Why would they plan on the assumption Olt will make the team in the spring? Once again, they haven’t seen him face real pitching since the latest eye treatment.

                      From everything I’ve read, the plan for Olt is to see how he looks in the spring, and then probably send him to Iowa to get established if he’s back to his old self.

                      Nothing about the Bonifacio deal changes that. And that is a very, very, long ways away from the Cubs ‘having no plans for Mike Olt.’

                    • Kyle

                      Why wouldn’t they assess the odds of it happening and act accordingly?

                      It doesn’t have to be a binary “we expect him to make the team” or “we don’t.”

                    • Kyle

                      “From everything I’ve read, the plan for Olt is to see how he looks in the spring, and then probably send him to Iowa to get established if he’s back to his old self.

                      But yes, that’s the plan. Meanwhile, 80% of projected rosters put out by Cubs fans have him starting at 3b. That’s what I’m getting at.

                    • Luke

                      So let me get this straight.

                      When you said:
                      “Cubs continue to act like a team that has no plans for Mike Olt.”

                      What you meant was:
                      “This move doesn’t impact at all the plan that the Cubs appear to have in place for Mike Olt, mainly to see how he looks in the spring and then send him to Iowa if he needs additional seasoning. However, it does lend support to the argument that the Cubs are not in fact banking on Olt as their third baseman at the start of spring training, despite the lineup projections of many fans.”

                    • Kyle

                      More or less, yes.

                    • baldtaxguy

                      Maybe the BN Payroll needs a comment interpreter?

                    • When The Musics Over

                      First an arbiter (Patrick), and now an interpreter.

                    • Patrick W.

                      I think I can do both. I did solve a Diehard riddle recently.

          • Ron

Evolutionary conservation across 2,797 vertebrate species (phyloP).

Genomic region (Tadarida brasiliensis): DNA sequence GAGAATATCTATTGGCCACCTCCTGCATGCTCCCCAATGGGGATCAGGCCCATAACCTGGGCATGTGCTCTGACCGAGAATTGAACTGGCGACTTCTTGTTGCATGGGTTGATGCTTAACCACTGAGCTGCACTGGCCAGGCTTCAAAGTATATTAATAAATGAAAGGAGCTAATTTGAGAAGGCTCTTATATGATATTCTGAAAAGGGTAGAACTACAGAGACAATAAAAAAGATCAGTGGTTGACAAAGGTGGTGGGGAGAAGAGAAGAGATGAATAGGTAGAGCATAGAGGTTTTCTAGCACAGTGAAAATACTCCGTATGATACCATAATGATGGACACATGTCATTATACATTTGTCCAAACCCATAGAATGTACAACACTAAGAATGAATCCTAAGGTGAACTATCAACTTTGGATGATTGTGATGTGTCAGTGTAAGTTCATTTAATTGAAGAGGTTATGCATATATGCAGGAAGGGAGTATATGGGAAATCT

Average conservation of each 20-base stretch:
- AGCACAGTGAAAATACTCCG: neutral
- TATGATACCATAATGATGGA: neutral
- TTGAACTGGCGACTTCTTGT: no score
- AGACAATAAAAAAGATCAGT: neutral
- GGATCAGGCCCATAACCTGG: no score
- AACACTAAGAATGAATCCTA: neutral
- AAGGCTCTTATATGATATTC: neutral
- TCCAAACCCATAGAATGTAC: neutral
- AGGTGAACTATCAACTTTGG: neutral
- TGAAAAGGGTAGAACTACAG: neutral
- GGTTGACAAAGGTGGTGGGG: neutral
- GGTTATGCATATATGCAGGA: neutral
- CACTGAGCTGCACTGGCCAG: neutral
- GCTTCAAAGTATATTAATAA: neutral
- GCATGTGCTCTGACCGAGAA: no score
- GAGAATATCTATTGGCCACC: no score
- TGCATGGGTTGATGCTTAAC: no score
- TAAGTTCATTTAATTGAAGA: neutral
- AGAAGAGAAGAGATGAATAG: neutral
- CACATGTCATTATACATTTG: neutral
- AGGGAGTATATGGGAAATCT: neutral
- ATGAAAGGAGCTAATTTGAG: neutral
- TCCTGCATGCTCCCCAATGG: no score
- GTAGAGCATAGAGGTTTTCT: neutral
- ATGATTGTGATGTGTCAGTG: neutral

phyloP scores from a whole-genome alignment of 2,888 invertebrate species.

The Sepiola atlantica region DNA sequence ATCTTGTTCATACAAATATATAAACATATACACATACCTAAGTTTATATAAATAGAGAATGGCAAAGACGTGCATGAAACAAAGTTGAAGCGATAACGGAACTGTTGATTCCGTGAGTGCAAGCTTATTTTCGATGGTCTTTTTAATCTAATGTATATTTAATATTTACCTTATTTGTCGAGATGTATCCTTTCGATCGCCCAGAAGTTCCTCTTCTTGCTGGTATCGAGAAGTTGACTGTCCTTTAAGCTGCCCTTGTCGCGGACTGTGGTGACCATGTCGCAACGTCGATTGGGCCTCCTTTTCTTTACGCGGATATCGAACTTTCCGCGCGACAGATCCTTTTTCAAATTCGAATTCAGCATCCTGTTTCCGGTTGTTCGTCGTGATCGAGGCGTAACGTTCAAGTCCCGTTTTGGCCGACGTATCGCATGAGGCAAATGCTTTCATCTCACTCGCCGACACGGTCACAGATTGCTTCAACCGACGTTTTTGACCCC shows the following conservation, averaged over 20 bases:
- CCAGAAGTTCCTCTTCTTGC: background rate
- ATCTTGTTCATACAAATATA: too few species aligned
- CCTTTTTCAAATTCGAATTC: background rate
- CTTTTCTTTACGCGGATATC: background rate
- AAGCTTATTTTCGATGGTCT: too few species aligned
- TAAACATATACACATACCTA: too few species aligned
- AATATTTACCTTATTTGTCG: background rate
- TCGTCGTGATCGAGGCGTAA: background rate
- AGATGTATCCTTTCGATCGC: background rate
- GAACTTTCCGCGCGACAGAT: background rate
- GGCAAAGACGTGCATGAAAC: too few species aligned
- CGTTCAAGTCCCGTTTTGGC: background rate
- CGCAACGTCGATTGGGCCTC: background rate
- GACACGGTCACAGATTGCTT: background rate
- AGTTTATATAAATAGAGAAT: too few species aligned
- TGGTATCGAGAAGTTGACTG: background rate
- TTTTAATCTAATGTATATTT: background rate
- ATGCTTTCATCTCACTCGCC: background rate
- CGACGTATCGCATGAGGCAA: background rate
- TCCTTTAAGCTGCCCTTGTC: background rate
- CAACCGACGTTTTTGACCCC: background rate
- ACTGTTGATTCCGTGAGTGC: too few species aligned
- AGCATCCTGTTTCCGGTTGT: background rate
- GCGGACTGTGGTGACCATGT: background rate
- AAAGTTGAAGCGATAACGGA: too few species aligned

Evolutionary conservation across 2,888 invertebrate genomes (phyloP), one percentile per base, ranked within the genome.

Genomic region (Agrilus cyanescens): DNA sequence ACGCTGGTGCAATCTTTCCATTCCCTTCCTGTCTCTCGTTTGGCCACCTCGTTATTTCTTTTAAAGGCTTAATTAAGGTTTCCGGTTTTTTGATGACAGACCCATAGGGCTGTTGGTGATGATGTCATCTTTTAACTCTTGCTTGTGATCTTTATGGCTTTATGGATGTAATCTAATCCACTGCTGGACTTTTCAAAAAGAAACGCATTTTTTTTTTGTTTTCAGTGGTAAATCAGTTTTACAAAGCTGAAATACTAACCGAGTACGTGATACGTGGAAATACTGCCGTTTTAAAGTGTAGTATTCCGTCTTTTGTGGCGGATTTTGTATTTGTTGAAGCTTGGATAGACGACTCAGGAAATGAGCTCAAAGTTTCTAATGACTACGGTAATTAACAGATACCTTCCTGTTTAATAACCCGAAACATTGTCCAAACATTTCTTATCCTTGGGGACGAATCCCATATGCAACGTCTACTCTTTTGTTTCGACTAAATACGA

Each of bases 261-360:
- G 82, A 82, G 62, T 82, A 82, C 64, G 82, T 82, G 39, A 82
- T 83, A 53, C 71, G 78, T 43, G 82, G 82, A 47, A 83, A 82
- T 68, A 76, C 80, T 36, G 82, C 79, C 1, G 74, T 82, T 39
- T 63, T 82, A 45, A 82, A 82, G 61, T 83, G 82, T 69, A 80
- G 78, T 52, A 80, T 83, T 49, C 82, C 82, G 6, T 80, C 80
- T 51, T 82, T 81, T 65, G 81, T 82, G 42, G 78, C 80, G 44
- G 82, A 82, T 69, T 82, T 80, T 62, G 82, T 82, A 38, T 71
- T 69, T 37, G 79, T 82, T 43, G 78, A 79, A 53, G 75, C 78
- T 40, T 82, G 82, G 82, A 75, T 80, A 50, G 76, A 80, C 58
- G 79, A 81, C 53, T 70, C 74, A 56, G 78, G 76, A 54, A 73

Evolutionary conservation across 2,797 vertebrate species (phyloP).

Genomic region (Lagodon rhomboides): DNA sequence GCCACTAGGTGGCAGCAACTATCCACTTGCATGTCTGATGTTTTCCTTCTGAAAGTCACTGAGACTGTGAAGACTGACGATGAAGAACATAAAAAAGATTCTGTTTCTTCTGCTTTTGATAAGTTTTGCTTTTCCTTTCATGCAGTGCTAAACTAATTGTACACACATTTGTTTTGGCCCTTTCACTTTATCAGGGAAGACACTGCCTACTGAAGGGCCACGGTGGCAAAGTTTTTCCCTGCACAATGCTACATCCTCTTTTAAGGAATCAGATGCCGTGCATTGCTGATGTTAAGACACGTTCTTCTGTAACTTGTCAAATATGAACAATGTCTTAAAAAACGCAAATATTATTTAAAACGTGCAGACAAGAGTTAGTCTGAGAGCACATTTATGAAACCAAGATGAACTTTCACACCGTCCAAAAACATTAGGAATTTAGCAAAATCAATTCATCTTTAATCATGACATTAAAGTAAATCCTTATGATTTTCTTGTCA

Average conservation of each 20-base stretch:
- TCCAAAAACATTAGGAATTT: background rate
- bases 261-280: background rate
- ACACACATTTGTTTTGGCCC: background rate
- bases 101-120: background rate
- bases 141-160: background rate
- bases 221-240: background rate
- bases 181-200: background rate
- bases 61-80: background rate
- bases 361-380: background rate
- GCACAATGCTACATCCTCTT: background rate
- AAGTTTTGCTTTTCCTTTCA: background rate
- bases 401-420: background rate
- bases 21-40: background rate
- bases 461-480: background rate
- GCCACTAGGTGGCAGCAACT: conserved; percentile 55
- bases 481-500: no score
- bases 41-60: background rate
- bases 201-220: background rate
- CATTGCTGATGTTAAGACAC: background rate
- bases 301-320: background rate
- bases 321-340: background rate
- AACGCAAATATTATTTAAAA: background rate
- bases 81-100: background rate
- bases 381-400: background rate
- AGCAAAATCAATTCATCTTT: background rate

“But yes, that’s the plan. Meanwhile, 80% of projected rosters put out by Cubs fans have him starting at 3b. That’s what I’m getting at.”

            So you are mad at fans and not the front office?

            • Kyle

              Well, I’m always mad at the front office, but not specifically about this, no. Nobody was ever arguing whether they were doing something right or wrong, we are arguing over how to interpret what they are doing to project what they intend to do.

              • Ron

                I actually think the FO showed that they don’t want another Ian Stewart situation. Olt is a wild card, and the 3rd base platoon probably over performed a bit last year, just more depth. In retrospect I think most fans had Stewart penciled in also.

                • baldtaxguy

                  I haven’t seen Olt penciled in in any way like Stewart was. I’m speaking about the FO. Olt = Iowa has always been the story

                  • Ron

                    I agree, I was thinking/hoping they learned something from that fiasco though.

    • Joshua Edwards

      So this is a small move but it’s what good organizations do. Every little bit helps, and especially when it doesn’t hurt you. I think the Cubs are acting like a team that recognizes that nothing can be taken for granted.

      Someone will disappoint, or get hurt, and the team needs depth in case it does. Beyond that, if someone gets hot or surprises with good performance (even if only temporarily), there’s real value there.

      So I agree that these low-risk depth signings hurt no one at this stage of the rebuild. Cubs’ young players have time to work in the minors, the current starters have to fight to keep the job, and if someone goes down (or comes up and proves they should be the starter) there are options for trades, moves, etc.

      I mean, if I’m Darwin Barney I’m reading the writing on the wall and I’m positively terrified about holding back the flood of players vying for an IF spot. Ultimately, that’s a good thing for the Cubs.

      • Kyle

        Well, it’s also what bad organizations do. Picking up extra 2b was known as the Jim Hendry Maneuver.

        • Joshua Edwards

          Plenty of bad organizations have counted on Emilio as a starter, too. Cubs aren’t doing that here.